The good old days of radio scanning

posted by Jeff | Tuesday, September 5, 2017, 10:44 PM | comments: 0

radio scannerWay back in my college days, I bought a radio scanner from Radio Shack. We had one in the newsroom of our college TV station, and it was kind of cool to hear when there were fire dispatches or big police actions. As it turns out, there were other interesting things to listen to as well, not the least of which was campus security and the cordless phones that you weren't supposed to have in the dorms because of the obvious bandwidth constraints at the time (cordless phones used only 10 channels at the time). I'm not sure why people thought that was a secure way to use a telephone. You could also listen to air traffic, and my favorite thing, the Skywarn nets, where people drove around reporting storm damage via amateur radio that could largely be seen on radar.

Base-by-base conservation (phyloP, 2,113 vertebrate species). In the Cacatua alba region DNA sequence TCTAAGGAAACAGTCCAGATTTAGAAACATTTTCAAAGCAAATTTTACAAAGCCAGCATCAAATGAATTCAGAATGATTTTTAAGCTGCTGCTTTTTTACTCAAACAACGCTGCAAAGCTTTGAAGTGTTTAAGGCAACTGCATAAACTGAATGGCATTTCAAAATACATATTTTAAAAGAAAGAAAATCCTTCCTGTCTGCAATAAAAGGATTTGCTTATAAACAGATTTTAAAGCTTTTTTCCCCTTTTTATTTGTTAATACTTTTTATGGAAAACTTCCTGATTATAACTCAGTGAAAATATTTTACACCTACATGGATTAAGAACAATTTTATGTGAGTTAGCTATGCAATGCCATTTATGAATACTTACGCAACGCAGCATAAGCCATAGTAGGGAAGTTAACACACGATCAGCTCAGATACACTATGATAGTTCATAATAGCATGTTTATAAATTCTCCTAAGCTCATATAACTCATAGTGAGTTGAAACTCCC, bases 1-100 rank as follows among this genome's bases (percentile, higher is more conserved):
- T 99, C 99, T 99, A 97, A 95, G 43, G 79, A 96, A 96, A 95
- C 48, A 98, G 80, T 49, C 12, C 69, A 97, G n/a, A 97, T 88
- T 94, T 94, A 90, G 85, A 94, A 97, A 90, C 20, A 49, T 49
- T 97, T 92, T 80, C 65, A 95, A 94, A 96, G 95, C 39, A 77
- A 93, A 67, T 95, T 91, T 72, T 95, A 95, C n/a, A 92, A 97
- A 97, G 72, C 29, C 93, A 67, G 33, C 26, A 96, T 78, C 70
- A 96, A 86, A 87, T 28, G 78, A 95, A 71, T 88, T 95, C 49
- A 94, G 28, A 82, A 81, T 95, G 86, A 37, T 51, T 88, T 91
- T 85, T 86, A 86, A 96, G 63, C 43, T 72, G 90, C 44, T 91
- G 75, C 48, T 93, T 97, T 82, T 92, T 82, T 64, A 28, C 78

I make fun of those guys, because technologically, amateur radio isn't particularly interesting or even necessary these days. But prior to the late 90's, they definitely delivered a great public service that probably saved lives when there was particularly severe weather, especially with tornados. With the Internet and fairly robust cellular service, to say nothing of advances in radar and measurement devices everywhere, they're a little obsolete. Until, of course, some massive disaster or nuclear war knocks us back into the stone age... then the radio guys will be survivors.

These days, my scanner is hopelessly obsolete, but even the newer models are of limited use because law enforcement in particular tends to encrypt their radio traffic. I think it's outright illegal to decrypt it if there was some technological way to do so. So yeah, you could receive the signal, but you wouldn't be able to listen to it. I had been entertaining the thought of upgrading for a year, but once I finally looked up the data, I decided it wouldn't be that worth it if I couldn't listen to police traffic. Although, I suppose I could listen to Disney, but that would probably get boring quickly.

The old scanner still has one genuine use: Weather radio. NOAA will probably keep operating that service until the end of time, which is a good idea because it's inexpensive low technology that just works. Battery operated weather radios are cheap. So if we get knocked back to the dark ages after Irma, I'll at least have a weather radio.


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